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Value for money presents challenges

Posted by Tim Cummins, President of IACCM, Professor, Leeds University School of Law; Chair, International Commercial & Contract Management | Oct 28, 2019, 2:55:00 PM

A shift in procurement practices from awards based on price to awards based on value is much discussed and, for most people, long overdue. All the evidence suggests that many organizations continue to struggle with making the change.

Awards based on lowest price and measured on negotiated savings are simple to assess and manage. For many commodity products, they continue to make sense unless a supplier can prove otherwise. But more complicated acquisitions, and especially those involving services, demand a rather more holistic approach that takes account of lifetime costs and benefits (not all of which may be directly financial in nature).

Barriers to change

Several factors are impeding progress. The change is more dramatic than it sounds and impacts many areas of the business, as well as the supply base. Finance must buy in and contribute, often validating the benefit assessments. Business units need to supply relevant data and often product management or engineering will be required to provide input. This demands levels of collaboration and data that are hard to achieve. Also, suppliers need to buy in to the process and provide reliable information – much of which they may not possess.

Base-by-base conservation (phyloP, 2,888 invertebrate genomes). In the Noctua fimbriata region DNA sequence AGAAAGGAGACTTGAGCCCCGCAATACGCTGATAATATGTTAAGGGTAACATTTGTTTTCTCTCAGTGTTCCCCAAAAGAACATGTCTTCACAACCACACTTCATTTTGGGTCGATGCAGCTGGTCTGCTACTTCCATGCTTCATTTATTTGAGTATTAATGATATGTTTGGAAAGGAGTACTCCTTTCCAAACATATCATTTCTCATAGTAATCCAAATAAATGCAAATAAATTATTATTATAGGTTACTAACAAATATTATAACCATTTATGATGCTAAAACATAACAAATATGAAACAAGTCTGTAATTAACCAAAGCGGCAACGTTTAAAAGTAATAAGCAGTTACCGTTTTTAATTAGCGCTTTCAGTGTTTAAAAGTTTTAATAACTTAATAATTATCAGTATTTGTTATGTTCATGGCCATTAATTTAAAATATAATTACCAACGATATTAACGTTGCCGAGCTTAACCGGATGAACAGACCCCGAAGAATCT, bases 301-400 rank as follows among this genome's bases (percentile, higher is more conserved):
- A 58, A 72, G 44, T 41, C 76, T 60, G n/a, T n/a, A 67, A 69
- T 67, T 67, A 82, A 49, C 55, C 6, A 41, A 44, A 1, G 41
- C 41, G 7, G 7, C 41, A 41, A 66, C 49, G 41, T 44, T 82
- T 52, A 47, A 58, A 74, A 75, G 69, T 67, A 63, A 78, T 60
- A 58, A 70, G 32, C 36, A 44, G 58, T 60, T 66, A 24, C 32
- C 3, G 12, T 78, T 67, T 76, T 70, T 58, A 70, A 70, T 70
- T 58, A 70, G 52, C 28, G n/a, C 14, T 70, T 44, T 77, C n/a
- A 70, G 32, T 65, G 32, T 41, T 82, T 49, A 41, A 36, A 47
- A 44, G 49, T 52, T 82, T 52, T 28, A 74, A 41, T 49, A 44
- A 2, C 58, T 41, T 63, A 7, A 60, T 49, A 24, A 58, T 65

Ultimately, many see the short-termism of markets as the major barrier. CFOs are reluctant to promote the shift from ‘negotiated savings’ to ‘’value’ because of the short-term impact this would most likely have on purchase price. However, this is neither inevitable nor insuperable. One contributor can be the shift from products to ‘as-a-service’. Another may be the need for buyers and sellers to negotiate shared-benefit agreements.

Making the transition

Transitioning to value for money represents a benefit to both customers and suppliers. Its achievement requires increased openness around financial data and a greater readiness for partnering. Until then, value for money seems set to remain the exception, rather than becoming the norm.

Do you have examples of ‘value for money’ contracting that you can share, and how they were achieved?

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